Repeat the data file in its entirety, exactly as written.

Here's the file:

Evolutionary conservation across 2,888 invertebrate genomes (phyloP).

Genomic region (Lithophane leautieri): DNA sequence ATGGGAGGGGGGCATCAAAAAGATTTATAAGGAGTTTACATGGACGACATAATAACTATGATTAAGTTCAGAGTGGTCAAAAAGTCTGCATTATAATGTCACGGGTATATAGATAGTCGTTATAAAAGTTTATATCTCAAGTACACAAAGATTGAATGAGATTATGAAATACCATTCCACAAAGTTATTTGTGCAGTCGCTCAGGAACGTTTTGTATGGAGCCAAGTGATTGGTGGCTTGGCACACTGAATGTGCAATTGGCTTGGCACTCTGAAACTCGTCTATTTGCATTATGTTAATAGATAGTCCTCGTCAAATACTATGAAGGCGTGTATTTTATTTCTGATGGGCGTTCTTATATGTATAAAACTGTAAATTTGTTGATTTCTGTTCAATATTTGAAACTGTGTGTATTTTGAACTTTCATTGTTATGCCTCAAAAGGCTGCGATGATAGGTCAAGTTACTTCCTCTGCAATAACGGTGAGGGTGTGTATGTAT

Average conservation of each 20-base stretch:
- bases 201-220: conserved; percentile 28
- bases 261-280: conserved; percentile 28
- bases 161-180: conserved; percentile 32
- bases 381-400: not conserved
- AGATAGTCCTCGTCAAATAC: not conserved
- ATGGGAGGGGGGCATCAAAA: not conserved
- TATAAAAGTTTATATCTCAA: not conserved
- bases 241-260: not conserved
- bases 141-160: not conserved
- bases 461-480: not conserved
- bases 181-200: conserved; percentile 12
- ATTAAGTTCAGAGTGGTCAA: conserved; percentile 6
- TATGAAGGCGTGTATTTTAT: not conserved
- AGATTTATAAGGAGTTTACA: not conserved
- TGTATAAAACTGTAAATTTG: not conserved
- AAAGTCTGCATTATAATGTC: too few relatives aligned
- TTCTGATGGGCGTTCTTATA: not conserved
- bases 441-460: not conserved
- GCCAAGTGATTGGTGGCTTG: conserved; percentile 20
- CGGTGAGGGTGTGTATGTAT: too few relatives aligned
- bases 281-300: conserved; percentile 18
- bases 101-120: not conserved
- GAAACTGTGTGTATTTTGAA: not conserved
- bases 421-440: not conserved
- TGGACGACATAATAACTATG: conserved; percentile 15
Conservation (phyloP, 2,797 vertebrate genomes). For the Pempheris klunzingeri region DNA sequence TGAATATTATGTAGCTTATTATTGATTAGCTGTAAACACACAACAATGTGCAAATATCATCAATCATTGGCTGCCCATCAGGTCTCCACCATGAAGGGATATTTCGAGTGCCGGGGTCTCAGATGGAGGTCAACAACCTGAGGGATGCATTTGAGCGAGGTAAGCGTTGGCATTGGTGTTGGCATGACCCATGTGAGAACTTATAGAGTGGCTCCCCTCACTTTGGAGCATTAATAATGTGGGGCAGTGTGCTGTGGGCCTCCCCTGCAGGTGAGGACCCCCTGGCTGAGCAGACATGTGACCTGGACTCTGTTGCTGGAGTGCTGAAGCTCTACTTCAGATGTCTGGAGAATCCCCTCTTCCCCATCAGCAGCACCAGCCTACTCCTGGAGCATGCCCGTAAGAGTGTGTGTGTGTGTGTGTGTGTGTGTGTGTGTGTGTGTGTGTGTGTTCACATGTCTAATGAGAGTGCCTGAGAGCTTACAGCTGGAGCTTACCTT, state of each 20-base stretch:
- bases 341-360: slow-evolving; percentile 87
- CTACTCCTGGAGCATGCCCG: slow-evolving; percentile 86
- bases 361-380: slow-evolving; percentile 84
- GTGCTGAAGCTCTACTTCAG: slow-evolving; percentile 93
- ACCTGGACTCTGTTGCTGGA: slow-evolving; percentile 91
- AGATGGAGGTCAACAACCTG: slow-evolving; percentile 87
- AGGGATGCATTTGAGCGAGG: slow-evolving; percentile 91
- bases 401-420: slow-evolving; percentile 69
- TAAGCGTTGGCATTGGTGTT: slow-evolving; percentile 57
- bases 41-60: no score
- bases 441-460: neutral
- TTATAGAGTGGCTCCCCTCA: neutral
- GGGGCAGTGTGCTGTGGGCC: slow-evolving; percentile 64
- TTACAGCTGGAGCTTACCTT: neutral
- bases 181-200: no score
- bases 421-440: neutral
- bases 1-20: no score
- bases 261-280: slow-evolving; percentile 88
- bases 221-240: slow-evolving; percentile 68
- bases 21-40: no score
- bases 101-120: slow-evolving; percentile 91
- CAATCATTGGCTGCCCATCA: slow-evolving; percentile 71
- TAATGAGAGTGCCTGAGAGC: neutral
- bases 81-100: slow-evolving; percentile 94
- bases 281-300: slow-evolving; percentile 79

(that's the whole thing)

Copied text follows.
Evolutionary conservation across 2,888 invertebrate genomes (phyloP).

Genomic region (Lithophane leautieri): DNA sequence ATGGGAGGGGGGCATCAAAAAGATTTATAAGGAGTTTACATGGACGACATAATAACTATGATTAAGTTCAGAGTGGTCAAAAAGTCTGCATTATAATGTCACGGGTATATAGATAGTCGTTATAAAAGTTTATATCTCAAGTACACAAAGATTGAATGAGATTATGAAATACCATTCCACAAAGTTATTTGTGCAGTCGCTCAGGAACGTTTTGTATGGAGCCAAGTGATTGGTGGCTTGGCACACTGAATGTGCAATTGGCTTGGCACTCTGAAACTCGTCTATTTGCATTATGTTAATAGATAGTCCTCGTCAAATACTATGAAGGCGTGTATTTTATTTCTGATGGGCGTTCTTATATGTATAAAACTGTAAATTTGTTGATTTCTGTTCAATATTTGAAACTGTGTGTATTTTGAACTTTCATTGTTATGCCTCAAAAGGCTGCGATGATAGGTCAAGTTACTTCCTCTGCAATAACGGTGAGGGTGTGTATGTAT

Average conservation of each 20-base stretch:
- bases 201-220: conserved; percentile 28
- bases 261-280: conserved; percentile 28
- bases 161-180: conserved; percentile 32
- bases 381-400: not conserved
- AGATAGTCCTCGTCAAATAC: not conserved
- ATGGGAGGGGGGCATCAAAA: not conserved
- TATAAAAGTTTATATCTCAA: not conserved
- bases 241-260: not conserved
- bases 141-160: not conserved
- bases 461-480: not conserved
- bases 181-200: conserved; percentile 12
- ATTAAGTTCAGAGTGGTCAA: conserved; percentile 6
- TATGAAGGCGTGTATTTTAT: not conserved
- AGATTTATAAGGAGTTTACA: not conserved
- TGTATAAAACTGTAAATTTG: not conserved
- AAAGTCTGCATTATAATGTC: too few relatives aligned
- TTCTGATGGGCGTTCTTATA: not conserved
- bases 441-460: not conserved
- GCCAAGTGATTGGTGGCTTG: conserved; percentile 20
- CGGTGAGGGTGTGTATGTAT: too few relatives aligned
- bases 281-300: conserved; percentile 18
- bases 101-120: not conserved
- GAAACTGTGTGTATTTTGAA: not conserved
- bases 421-440: not conserved
- TGGACGACATAATAACTATG: conserved; percentile 15
Conservation (phyloP, 2,797 vertebrate genomes). For the Pempheris klunzingeri region DNA sequence TGAATATTATGTAGCTTATTATTGATTAGCTGTAAACACACAACAATGTGCAAATATCATCAATCATTGGCTGCCCATCAGGTCTCCACCATGAAGGGATATTTCGAGTGCCGGGGTCTCAGATGGAGGTCAACAACCTGAGGGATGCATTTGAGCGAGGTAAGCGTTGGCATTGGTGTTGGCATGACCCATGTGAGAACTTATAGAGTGGCTCCCCTCACTTTGGAGCATTAATAATGTGGGGCAGTGTGCTGTGGGCCTCCCCTGCAGGTGAGGACCCCCTGGCTGAGCAGACATGTGACCTGGACTCTGTTGCTGGAGTGCTGAAGCTCTACTTCAGATGTCTGGAGAATCCCCTCTTCCCCATCAGCAGCACCAGCCTACTCCTGGAGCATGCCCGTAAGAGTGTGTGTGTGTGTGTGTGTGTGTGTGTGTGTGTGTGTGTGTGTGTTCACATGTCTAATGAGAGTGCCTGAGAGCTTACAGCTGGAGCTTACCTT, state of each 20-base stretch:
- bases 341-360: slow-evolving; percentile 87
- CTACTCCTGGAGCATGCCCG: slow-evolving; percentile 86
- bases 361-380: slow-evolving; percentile 84
- GTGCTGAAGCTCTACTTCAG: slow-evolving; percentile 93
- ACCTGGACTCTGTTGCTGGA: slow-evolving; percentile 91
- AGATGGAGGTCAACAACCTG: slow-evolving; percentile 87
- AGGGATGCATTTGAGCGAGG: slow-evolving; percentile 91
- bases 401-420: slow-evolving; percentile 69
- TAAGCGTTGGCATTGGTGTT: slow-evolving; percentile 57
- bases 41-60: no score
- bases 441-460: neutral
- TTATAGAGTGGCTCCCCTCA: neutral
- GGGGCAGTGTGCTGTGGGCC: slow-evolving; percentile 64
- TTACAGCTGGAGCTTACCTT: neutral
- bases 181-200: no score
- bases 421-440: neutral
- bases 1-20: no score
- bases 261-280: slow-evolving; percentile 88
- bases 221-240: slow-evolving; percentile 68
- bases 21-40: no score
- bases 101-120: slow-evolving; percentile 91
- CAATCATTGGCTGCCCATCA: slow-evolving; percentile 71
- TAATGAGAGTGCCTGAGAGC: neutral
- bases 81-100: slow-evolving; percentile 94
- bases 281-300: slow-evolving; percentile 79